Higher learner engagement

Also, courses leveraging existing Web content (videos, Blogs, presentations, etc.) produce learning events that are potentially more engaging to learners than boring page-turning courses. (After all, learners hang out on such sites outside of work.) This translates into significantly higher level of course completion and increased learning.

Organizations will always need to create some courses in-house. But for a multitude of topics, cost savings and increased learning can be obtained by leveraging existing Web-based content in their learning management system.

Integrating Blogs Into Your Learning Management System

August 15, 2012 1 comment

Richard Nantel, Vice President, Enterprise Learning Solutions, Blatant Media | Absorb LMSYears ago, back when I was a learning analyst, a colleague, Gary Woodill, had a big idea. He suggested we create a `filter Blog‘ to draw traffic to our Web site. Gary was a big fan of Stephen Downes, who has an immensely popular newsletter on the topic of online learning called OLDaily. Our Blog was modelled on Stephen’s e-newsletter.

Every day, Gary Woodill, Janet Clarey, Tom Werner, and I would each spend about 30- to 45-minutes browsing news headlines related to workplace learning and development. Each of us would then summarize a story and provide our own analysis.

With four posts per day, this Blog quickly became popular and met our goal of drawing traffic to our Web site. But, it also turned out to be a great learning tool. If you want to become an expert on a topic, start a filter Blog and commit to writing at least one post per week.

  • You’ll quickly get an understanding of what’s going on in your topic area
  • You’ll develop critical thinking skills by having to differentiate valuable information from “fluff”
  • You’ll quickly identify the experts in your topic area since many of the resources you read will all point to the same source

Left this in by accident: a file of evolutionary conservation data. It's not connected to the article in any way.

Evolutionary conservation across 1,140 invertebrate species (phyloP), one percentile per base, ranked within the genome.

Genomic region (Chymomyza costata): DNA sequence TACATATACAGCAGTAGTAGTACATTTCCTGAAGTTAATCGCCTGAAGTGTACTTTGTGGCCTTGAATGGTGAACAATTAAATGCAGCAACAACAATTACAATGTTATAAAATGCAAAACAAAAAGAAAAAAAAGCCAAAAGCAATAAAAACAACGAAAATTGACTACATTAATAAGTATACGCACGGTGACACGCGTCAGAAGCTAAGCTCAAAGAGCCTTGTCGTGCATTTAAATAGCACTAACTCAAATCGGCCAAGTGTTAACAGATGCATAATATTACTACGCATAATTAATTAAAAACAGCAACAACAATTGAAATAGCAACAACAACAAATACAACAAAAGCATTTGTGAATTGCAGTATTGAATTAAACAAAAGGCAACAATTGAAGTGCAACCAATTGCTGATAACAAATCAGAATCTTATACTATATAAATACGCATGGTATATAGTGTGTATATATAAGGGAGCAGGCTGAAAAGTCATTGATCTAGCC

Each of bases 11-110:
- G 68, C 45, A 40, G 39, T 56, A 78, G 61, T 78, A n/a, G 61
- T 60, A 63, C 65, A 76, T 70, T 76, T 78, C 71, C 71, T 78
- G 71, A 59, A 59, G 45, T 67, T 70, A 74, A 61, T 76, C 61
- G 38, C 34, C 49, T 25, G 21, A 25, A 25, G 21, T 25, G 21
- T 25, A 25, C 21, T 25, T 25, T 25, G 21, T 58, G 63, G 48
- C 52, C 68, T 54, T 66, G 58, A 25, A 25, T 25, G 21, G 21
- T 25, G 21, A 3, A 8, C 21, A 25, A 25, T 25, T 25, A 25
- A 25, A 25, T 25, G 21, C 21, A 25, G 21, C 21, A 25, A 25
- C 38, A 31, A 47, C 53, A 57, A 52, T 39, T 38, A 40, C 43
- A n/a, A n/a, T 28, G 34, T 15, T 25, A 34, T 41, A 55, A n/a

• Your writing skills will improve
  • With time, you”ll create a huge, searchable repository of valuable information
  • Your posts will contribute to the knowledge of others

Great Blogging platforms such as WordPress and Blogger are free, so your only investment in adding Blogs to your learning initiative is the time required to read content and write posts. Setting up a new Blog, either by opening an account with one of the popular hosted platforms, or by installing Blogging software on your own server, takes minutes.

It isn’t necessary for your LMS to contain built-in Blogging features. Blogs can be included within your learning management system even if you use third-party Blogging software. Here’s an example of this Blog added as a resource:

Blog as a resource

Blogs can also be integrated into courses. Here’s an example of a task to read and comment on a Blog post inserted as a lesson within a course:

Used this way, Blogs are an easy way to foster social learning activities within your LMS. Since the Blogs are accessible through the learning management system, formal and social learning content reside side-by-side. There’s no need for learners to bookmark different resources. All can be accessed from the portal.